RV Tank Sensors Not Working?

When RV holding tank sensors incorrectly read full, it is typically due to residue build-up connecting the sensors. This can be cleaned off with standard anti-grease detergent and or a chemical or enzyme based holding tank digestant treatment.

Don’t Blame The Sensors

Tank sensors take a lot of the blame when a monitor panel consistently reads incorrectly, but they are rarely the culprits. You know you dumped it before you left the last campground, but your monitor panel reads full. Great! The holding tank sensors aren’t working. Don’t worry, the sensors are not like your brother in law who is happy to lie on the couch watching game shows and eating nachos when he is supposed to be job hunting. No, in fact your sensors are probably working and they are working overtime, it is the accuracy of their efforts that are in question.

A traditional tank sensor completes the circuit in a simple low voltage electrical system. They are mounted through the sidewall of a holding tank so that each sensor’s head is on the inside of the tank and the sensors physically ascend or descend in a line on the body of the holding tank.

Most tanks provide a reading at four points; empty, one-third full, two-thirds full, and the dreaded full. To accomplish this the um…material held in the tank will “ground” each sensor as the tank fills past them. In the example above an accurate reading would be 1/3 full, as the tank contents have not risen past the level of the 2/3 sensor quite yet. Basically as the tank fills, the contents electrically ground the sensors allowing their indicator lights to display on the monitor panel. (Quick electrical review – at minimum any electrical system needs a hot and a ground to work. Take one away and we “loose” power. The monitor panel provides the hot when you depress any of the test buttons and, if they are grounded, the corresponding indictor lights illuminate, if not grounded no lights.).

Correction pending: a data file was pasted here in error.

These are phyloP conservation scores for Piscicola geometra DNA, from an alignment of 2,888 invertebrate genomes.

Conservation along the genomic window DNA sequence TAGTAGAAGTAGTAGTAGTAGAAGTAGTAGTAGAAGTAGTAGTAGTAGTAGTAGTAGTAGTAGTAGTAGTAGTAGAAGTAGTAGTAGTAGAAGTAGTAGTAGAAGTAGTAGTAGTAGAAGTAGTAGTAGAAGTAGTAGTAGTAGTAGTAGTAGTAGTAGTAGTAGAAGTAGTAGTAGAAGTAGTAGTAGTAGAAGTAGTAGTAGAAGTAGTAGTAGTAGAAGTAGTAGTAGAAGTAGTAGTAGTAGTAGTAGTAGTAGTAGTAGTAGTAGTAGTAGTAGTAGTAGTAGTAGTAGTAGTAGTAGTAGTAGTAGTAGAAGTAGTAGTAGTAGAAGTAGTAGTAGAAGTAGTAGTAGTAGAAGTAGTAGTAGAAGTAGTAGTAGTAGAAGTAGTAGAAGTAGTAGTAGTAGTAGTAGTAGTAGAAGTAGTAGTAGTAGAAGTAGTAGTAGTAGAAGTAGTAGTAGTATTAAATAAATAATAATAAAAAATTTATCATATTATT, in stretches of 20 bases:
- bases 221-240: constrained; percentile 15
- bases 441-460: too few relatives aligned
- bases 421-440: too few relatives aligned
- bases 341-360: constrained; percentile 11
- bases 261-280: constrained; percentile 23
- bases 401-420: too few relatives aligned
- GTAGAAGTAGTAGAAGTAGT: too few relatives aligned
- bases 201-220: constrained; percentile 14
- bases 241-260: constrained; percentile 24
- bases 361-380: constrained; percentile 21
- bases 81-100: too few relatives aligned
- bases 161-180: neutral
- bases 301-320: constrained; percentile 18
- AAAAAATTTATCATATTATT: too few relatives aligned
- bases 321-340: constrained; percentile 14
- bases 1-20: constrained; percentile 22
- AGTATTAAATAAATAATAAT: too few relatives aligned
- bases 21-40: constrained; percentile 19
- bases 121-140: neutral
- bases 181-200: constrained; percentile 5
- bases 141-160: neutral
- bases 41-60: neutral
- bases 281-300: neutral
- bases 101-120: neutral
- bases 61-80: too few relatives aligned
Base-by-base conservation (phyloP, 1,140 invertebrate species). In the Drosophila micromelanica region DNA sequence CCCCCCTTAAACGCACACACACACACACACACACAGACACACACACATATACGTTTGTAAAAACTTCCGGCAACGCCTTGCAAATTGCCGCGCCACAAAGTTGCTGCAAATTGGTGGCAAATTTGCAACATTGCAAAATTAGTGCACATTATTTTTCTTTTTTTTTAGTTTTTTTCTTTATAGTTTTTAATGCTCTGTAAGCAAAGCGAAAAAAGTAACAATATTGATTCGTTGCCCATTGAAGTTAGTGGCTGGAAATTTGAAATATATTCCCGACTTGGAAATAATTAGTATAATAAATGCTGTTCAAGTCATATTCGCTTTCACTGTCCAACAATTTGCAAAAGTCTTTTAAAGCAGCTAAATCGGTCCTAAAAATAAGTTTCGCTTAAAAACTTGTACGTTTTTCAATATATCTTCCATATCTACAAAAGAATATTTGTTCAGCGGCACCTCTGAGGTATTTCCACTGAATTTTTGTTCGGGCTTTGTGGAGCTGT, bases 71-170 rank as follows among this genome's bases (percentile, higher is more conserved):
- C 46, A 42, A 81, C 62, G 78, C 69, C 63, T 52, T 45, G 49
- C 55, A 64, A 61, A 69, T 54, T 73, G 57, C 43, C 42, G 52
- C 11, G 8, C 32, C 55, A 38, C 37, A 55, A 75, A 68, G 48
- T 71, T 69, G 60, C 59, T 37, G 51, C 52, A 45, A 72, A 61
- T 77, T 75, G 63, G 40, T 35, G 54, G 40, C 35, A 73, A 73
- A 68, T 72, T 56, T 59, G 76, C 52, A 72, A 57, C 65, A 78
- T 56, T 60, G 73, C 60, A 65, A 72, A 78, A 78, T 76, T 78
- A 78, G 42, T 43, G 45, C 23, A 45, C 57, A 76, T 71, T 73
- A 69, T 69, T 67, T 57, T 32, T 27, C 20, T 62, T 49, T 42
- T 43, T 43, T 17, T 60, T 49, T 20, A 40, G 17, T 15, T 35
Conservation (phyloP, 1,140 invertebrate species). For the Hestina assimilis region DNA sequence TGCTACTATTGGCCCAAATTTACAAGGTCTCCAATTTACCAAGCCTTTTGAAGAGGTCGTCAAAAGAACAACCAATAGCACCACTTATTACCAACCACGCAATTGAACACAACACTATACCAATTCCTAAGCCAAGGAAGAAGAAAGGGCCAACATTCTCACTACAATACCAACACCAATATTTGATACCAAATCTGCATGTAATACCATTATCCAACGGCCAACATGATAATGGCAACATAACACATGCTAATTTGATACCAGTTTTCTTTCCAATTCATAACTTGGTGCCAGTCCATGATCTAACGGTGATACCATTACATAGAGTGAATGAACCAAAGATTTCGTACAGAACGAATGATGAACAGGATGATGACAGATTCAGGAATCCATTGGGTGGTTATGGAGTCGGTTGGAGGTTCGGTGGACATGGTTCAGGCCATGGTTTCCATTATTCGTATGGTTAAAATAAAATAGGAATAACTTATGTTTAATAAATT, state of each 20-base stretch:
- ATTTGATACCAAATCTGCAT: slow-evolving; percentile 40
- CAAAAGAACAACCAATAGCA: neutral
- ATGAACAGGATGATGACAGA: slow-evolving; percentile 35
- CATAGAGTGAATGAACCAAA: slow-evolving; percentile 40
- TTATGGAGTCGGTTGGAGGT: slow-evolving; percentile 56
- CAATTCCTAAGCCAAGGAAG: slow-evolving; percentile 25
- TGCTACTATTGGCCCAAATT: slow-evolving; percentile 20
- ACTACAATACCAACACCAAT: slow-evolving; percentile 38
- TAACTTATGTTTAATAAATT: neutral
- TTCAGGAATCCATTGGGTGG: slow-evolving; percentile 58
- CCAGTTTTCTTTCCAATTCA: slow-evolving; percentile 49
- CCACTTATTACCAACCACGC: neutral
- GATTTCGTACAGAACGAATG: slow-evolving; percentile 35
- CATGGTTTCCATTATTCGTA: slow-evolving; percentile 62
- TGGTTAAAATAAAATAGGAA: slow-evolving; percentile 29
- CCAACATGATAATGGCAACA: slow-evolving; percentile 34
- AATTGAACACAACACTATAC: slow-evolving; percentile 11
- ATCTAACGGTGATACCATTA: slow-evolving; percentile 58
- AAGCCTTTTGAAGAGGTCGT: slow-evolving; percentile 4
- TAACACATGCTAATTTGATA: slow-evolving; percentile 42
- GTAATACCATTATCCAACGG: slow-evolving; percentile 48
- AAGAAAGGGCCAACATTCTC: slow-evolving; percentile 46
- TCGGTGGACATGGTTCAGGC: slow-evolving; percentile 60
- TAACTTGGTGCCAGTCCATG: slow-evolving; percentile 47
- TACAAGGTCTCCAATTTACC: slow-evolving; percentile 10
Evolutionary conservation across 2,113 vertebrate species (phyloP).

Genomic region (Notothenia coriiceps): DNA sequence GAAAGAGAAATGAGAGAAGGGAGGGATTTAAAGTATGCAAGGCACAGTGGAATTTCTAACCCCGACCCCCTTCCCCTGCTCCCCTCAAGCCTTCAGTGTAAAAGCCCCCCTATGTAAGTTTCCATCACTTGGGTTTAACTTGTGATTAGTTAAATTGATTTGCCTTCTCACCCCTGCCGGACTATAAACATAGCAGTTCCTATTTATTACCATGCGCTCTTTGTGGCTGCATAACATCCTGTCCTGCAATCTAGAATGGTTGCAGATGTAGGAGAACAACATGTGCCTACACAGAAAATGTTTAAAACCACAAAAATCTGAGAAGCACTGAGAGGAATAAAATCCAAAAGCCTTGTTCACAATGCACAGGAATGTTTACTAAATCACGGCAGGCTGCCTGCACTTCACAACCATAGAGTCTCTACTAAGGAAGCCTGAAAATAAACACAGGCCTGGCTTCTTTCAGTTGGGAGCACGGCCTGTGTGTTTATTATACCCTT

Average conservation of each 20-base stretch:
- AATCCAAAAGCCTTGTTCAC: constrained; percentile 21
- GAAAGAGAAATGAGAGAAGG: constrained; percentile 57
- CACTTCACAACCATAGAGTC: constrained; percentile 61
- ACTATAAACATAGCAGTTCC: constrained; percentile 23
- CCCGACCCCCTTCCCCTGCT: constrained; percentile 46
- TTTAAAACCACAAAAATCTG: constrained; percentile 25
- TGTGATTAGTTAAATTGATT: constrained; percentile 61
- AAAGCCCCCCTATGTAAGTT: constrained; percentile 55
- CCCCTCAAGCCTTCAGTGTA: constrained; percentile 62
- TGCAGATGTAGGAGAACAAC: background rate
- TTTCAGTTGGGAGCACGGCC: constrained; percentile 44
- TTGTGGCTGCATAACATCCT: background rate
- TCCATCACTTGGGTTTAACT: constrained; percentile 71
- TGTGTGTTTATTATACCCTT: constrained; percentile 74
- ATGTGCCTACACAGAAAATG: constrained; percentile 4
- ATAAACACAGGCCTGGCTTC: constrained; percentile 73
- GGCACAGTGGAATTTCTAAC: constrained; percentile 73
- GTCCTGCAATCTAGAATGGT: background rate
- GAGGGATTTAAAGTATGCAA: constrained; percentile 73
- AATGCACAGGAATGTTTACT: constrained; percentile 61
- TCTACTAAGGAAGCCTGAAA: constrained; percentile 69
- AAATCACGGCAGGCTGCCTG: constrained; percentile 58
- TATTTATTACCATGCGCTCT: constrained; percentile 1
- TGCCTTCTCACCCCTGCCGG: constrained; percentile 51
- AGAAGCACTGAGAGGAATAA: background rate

That is a basics of the correct operation of a holding tank sensor, so what about sensors that read incorrectly. Again, blaming the sensor doesn’t usually do much good. It just hurts the sensors feelings and makes for an awkward apology when the real culprit is discovered. Most inaccurate readings are going to indicate that the tank is more full than it is in reality, and that is because of the nature of electricity, not the sensors. As we explained the sensors simply complete the circuit in this system and if the system is reading 2/3 full when it is empty it is a good bet the sensor is providing a ground. How is this possible, if there is nothing in the tank? Well, just because you dumped and flushed your tank doesn’t mean there is nothing in it. Yes, all the free flowing contents drained but that doesn’t mean you don’t have some stow away materials. Anything that connects the sensor heads to one another on the inside of the tank, like non RV approved toilet paper, will cause incorrect readings. And if some waste manages to impale itself on one or more of the sensors this will also cause inaccuracy. The sensors are still working and doing their job correctly, they are just unknowingly passing bad information. A new type of sensor that adheres to the outside of the tank was designed to combat this exact issue. Using a system that does not penetrate the tank sidewall prevents any type of build up on or between the heads of the sensors, normally found inside the tank wall.